World Rugby is reportedly considering dramatic law changes as a way to get the sport running again after the Covid-19 pandemic.

According to the Times, World Rugby's Law Review Group has highlighted scrums and mauls as high-risk areas of the game that could be adapted or removed entirely by unions around the world to resume competition.

The close contact involved in scrums and mauls is unique among professional sport and rugby union has faced more challenges than most other sports in justifying its resumption in the face of a highly contagious virus.

"The face-to-face contact in the scrums and rucks is unique and that is what is being looked at closely," a source told the paper.

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Now, World Rugby is looking at ways players can minimise time spent in those close-contact situations and scrums could be the first major phase of the game on the block.

According to the report, a free kick could replace scrums, mauls would be removed from the game and line-outs could go uncontested.

"The idea is to provide options for the professional and the community game below that, particularly if they do not have access to testing," the source added.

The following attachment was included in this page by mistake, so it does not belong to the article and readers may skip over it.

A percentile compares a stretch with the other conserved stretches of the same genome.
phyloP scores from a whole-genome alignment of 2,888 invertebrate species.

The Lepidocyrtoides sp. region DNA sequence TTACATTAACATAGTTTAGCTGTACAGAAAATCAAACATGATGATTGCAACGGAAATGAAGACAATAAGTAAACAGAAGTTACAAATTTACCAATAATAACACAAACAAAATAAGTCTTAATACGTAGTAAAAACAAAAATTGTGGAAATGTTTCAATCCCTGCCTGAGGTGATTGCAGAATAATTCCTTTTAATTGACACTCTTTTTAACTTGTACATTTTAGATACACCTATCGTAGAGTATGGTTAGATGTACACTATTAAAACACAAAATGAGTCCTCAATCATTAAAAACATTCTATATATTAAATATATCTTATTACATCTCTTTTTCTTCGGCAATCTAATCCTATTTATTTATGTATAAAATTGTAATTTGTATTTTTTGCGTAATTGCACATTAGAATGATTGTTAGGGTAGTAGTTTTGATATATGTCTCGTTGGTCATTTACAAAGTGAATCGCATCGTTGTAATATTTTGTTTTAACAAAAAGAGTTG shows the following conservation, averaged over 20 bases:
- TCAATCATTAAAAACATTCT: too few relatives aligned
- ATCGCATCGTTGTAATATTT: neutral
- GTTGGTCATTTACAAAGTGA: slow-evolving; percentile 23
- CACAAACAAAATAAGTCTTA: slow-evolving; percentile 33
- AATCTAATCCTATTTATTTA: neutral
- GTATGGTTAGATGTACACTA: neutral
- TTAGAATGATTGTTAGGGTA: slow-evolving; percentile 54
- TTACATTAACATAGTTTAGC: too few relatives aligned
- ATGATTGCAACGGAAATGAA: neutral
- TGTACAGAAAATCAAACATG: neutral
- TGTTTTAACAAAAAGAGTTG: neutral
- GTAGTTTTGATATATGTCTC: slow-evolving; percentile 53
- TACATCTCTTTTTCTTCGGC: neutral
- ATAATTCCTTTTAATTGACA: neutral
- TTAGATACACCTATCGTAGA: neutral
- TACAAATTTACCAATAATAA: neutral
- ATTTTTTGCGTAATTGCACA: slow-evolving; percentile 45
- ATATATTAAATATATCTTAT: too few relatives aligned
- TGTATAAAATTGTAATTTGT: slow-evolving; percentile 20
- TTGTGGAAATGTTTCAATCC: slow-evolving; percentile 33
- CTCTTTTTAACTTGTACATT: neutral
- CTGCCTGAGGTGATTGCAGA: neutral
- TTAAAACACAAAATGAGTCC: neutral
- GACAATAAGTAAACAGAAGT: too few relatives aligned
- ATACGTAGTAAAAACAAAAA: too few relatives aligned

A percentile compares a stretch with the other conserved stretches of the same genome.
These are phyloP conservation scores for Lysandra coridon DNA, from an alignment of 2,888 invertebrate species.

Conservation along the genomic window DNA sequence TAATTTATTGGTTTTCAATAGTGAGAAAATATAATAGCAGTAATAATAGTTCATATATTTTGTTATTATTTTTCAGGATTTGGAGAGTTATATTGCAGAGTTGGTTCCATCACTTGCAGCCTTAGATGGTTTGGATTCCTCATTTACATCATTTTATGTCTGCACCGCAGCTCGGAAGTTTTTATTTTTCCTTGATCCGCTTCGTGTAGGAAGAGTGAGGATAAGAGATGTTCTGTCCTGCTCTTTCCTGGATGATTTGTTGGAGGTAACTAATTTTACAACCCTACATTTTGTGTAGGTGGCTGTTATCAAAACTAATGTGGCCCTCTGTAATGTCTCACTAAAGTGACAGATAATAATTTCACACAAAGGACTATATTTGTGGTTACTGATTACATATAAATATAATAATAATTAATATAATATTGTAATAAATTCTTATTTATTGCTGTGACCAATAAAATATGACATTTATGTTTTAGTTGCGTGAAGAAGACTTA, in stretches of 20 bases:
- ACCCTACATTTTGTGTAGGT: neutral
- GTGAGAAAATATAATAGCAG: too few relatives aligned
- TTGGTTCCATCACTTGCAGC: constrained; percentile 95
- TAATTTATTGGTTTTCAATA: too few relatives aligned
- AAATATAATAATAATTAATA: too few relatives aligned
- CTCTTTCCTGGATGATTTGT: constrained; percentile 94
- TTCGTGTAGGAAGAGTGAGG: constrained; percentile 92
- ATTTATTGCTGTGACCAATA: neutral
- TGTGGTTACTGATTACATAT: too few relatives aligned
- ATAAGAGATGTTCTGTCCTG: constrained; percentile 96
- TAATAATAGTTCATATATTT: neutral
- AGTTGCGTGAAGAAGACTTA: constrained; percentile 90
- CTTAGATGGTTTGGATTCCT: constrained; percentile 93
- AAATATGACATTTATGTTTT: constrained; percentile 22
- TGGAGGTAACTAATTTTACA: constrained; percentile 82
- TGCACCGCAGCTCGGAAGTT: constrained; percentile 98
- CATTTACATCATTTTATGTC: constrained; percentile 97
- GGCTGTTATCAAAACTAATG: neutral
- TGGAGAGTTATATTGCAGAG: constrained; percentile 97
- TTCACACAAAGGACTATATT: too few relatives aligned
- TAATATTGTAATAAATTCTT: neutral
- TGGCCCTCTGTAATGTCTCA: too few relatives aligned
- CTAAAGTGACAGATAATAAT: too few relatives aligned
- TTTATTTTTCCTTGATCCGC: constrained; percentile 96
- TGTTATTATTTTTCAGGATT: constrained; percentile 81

The idea of removing or limiting close-contact situations from the sport is expected to come under severe criticism. The opinion of one top coach is already known.

England coach Eddie Jones commented in 2017, after Italy refused to commit players to the ruck against his side, that it just wouldn't be rugby.

"When you lose a primary contest from the game, it ceases to be rugby," he said. "So, if you paid for your ticket, ask for your money back."

New Zealand Rugby has confirmed that a domestic form of Super Rugby will start on Saturday June 13, but many international unions are struggling to get going again, particularly in Europe where plans to resume playing lag well behind other sports.

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